Users for whom those two concerns are dealbreakers will be glad to hear that OWC is launching an updated version of its Thunderbolt 3 dock in just a few weeks, addressing these issues.
The new OWC Thunderbolt 3 Dock is exactly the same size and shape as the original, with a horizontal design constructed of an aluminum band (in silver or space gray) wrapping all the way around the sides and glossy black plastic on the top and bottom.
All ports are clearly labeled in white, and there is an OWC logo and “Thunderbolt 3 Dock” branding printed on the front of the dock. The dock measures in at a hair over 9 inches wide by 3.5 inches deep and an inch tall. It weighs about 1.2 pounds, although as a desktop dock you’re not likely to be moving it around very often so weight shouldn’t be much of a factor.
Because OWC’s new dock is so similar to the original version, I’m not going to walk through all of the features, and I’ll instead focus on the differences. But rest assured, the new version continues to have five USB-A ports running at 5 Gbps, a pair of Thunderbolt ports, a Gigabit Ethernet port, a Mini DisplayPort port, and S/PDIF output and combo 3.5 mm audio ports. Two of the USB-A ports (one front and one rear) offer 1.5A of power for faster charging of connected devices.
As for new additions, OWC has added two additional ports on the front of the dock: a microSD card slot that complements the SD card slot from the original version, and a new 10 Gbps Type-C USB 3.1 Gen 2 port. Both of these are great additions that many users will find handy.
I tested out the new 10 Gbps USB-C port on the front of the dock using a fast CalDigit Tuff external SSD, and I saw solid speeds coming in at over 500 MB/s read and 480 MB/s write. Speeds when connected to one of the 5 Gbps USB-A ports came in at around 350 MB/s read and 325 MB/s write, which typical for this drive over that type of connection.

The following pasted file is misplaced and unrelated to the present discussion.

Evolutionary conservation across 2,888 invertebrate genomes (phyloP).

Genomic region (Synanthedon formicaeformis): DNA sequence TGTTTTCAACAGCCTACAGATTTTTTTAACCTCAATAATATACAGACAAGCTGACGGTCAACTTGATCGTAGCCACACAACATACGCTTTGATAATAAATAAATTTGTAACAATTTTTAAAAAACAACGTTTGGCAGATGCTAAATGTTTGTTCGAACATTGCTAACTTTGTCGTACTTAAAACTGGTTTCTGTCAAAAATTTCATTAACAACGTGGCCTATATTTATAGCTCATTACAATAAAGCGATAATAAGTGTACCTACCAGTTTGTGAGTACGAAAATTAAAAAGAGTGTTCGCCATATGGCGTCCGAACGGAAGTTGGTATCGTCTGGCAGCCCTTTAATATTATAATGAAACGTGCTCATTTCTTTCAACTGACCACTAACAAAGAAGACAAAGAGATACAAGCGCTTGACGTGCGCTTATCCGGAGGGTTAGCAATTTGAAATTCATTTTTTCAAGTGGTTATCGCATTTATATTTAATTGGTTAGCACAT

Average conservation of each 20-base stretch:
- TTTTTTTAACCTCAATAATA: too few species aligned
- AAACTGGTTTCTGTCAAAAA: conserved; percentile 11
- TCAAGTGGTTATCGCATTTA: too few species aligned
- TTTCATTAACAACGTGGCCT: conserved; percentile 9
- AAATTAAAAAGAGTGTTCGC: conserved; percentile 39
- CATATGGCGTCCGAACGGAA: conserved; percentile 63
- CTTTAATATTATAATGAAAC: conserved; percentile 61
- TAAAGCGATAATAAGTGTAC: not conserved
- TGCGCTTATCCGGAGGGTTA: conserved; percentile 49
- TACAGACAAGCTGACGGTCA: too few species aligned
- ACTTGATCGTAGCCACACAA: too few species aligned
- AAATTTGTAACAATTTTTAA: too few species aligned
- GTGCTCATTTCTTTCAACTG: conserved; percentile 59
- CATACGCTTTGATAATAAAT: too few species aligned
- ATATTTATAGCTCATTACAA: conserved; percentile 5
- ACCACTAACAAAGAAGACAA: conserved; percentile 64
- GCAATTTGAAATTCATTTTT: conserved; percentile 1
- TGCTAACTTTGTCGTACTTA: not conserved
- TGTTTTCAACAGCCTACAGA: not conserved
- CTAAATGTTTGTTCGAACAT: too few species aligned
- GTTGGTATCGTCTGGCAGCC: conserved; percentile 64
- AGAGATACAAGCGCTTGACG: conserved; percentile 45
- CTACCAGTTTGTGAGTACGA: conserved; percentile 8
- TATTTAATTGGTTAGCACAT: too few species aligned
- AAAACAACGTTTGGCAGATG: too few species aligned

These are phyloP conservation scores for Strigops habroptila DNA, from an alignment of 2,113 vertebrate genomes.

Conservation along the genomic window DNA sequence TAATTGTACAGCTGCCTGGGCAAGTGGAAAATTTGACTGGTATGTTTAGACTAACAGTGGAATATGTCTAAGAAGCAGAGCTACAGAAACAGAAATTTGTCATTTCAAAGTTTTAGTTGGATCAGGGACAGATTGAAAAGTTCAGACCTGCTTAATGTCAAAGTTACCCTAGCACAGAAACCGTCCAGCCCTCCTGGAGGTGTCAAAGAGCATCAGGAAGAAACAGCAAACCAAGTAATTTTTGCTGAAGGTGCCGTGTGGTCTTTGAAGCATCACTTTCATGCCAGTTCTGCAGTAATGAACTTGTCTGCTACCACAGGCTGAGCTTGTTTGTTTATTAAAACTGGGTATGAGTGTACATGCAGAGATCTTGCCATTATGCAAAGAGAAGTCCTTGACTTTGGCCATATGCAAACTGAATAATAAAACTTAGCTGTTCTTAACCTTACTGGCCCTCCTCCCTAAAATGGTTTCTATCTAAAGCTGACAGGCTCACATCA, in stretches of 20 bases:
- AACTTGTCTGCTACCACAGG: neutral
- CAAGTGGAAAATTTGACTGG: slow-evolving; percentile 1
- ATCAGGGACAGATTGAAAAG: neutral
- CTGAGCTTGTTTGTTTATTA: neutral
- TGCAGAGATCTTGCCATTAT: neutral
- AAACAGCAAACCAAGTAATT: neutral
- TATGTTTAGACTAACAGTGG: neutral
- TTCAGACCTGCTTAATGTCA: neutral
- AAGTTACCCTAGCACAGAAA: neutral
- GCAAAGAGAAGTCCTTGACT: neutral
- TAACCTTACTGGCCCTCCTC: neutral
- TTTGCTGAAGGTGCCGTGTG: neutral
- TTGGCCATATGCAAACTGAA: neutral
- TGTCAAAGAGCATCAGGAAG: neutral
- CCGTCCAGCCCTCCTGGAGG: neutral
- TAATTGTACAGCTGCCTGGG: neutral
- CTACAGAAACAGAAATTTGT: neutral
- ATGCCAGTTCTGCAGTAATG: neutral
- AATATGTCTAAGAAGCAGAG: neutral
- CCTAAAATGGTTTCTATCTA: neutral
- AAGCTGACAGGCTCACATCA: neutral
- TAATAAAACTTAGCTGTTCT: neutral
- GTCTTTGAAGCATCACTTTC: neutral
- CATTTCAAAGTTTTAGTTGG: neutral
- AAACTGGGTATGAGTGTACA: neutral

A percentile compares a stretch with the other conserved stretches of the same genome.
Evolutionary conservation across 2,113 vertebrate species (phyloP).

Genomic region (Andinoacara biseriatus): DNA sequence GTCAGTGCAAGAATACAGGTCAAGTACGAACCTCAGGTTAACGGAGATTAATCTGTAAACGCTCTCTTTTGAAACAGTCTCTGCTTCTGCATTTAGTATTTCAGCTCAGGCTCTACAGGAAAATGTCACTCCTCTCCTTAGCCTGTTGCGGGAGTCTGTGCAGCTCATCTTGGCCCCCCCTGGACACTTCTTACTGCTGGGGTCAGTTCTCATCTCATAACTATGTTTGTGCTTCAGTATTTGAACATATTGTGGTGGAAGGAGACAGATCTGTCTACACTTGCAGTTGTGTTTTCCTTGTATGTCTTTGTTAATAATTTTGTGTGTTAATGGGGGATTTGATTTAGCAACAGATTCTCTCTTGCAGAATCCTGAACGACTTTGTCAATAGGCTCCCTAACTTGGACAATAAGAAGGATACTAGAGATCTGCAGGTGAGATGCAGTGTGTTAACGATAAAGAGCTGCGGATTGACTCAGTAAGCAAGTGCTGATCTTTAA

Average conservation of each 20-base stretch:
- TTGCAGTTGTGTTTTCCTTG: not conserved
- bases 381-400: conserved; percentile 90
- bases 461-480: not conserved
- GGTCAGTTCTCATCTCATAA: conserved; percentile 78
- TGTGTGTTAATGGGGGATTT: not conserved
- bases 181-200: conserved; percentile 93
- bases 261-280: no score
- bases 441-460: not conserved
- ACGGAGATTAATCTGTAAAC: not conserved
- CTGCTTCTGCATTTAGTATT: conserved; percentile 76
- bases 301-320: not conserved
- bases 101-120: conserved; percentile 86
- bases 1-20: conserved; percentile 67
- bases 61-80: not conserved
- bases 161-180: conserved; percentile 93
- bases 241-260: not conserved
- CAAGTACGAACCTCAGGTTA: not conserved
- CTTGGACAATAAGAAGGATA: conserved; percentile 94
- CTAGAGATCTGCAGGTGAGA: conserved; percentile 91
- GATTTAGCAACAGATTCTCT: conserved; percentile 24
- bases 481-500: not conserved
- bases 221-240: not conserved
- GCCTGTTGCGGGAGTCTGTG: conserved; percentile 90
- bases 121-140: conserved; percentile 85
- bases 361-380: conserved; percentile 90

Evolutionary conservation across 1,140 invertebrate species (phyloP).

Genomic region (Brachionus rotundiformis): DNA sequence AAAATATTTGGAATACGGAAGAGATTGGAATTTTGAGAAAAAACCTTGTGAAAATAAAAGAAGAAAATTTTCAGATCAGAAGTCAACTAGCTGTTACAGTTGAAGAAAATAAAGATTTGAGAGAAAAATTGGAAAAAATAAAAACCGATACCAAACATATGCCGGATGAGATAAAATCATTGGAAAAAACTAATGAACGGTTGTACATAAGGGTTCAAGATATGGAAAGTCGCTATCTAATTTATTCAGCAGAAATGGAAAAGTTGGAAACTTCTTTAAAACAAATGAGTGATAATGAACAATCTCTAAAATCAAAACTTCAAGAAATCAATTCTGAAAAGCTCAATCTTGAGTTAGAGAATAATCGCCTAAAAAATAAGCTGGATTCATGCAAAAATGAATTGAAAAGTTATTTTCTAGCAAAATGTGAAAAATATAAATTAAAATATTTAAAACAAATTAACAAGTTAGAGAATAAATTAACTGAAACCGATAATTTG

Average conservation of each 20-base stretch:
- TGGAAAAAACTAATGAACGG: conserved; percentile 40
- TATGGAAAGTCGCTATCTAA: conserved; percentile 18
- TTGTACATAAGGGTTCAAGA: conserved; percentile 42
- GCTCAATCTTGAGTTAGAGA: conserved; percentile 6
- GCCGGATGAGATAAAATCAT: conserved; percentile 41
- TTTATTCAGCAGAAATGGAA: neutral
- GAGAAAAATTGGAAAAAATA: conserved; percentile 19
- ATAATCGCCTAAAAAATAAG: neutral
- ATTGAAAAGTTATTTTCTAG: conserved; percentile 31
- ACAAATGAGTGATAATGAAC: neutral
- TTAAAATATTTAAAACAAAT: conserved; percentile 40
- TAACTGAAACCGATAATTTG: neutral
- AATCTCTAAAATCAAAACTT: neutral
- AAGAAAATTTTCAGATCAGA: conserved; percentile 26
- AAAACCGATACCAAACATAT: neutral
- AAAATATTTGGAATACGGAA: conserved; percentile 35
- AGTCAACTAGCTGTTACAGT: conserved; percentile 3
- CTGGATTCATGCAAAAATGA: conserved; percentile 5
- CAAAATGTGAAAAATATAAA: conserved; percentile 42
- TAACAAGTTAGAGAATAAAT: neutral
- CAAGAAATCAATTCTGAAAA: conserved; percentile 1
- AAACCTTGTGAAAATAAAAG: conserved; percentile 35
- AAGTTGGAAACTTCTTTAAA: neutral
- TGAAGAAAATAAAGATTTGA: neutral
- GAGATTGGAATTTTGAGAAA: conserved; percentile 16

One connectivity option you’ll find missing compared to the original version of the dock is a FireWire 800 port, which was formerly located near the center of the dock on the rear. It’s not a particularly surprising omission given the continuing decline in use for the standard and the fact that OWC had previously dropped the port from its main Thunderbolt 3 dock lineup. The loss of the port won’t be an issue for the vast majority of users, but if you happen to still need FireWire connectivity you’ll need to look at other dock options.
If you’re a 15-inch MacBook Pro user, you’ll be glad to hear that OWC has bumped up the charging capabilities in the new dock to 85 watts from the original 60 watts. That’ll be enough to charge up your MacBook Pro at the same speed as from Apple’s power adapter, and it’ll keep your machine powered up even under heavy loads.
It’s a very welcome improvement, but it does come at the cost of a larger external brick needed to support the increased power. The power brick included with the new dock is 180 watts, up from 135 watts in the original version. That increases the brick’s size fairly significantly, but in most cases you’ll be able to tuck it away somewhere and not have to worry about it.
Overall, the new Thunderbolt 3 Dock from OWC is one of my top picks among all of the docks I’ve tested. CalDigit’s TS3 Plus has been my go-to dock since its release, but OWC’s dock now gives it a run for its money with the array of ports and full 85-watt charging power that put it just about on par. OWC’s dock will be priced at $299, which is competitive with other high-end Thunderbolt 3 docks, some of which can run up to $350 or more. OWC says the new dock will be available from its online store at macsales.com and at other retailers starting in early November.
Note: OWC provided the Thunderbolt 3 Dock to MacRumors free of charge for the purposes of this review. No other compensation was received. MacRumors is an affiliate partner with macsales.com and may earn commissions on purchases made through links in this article.
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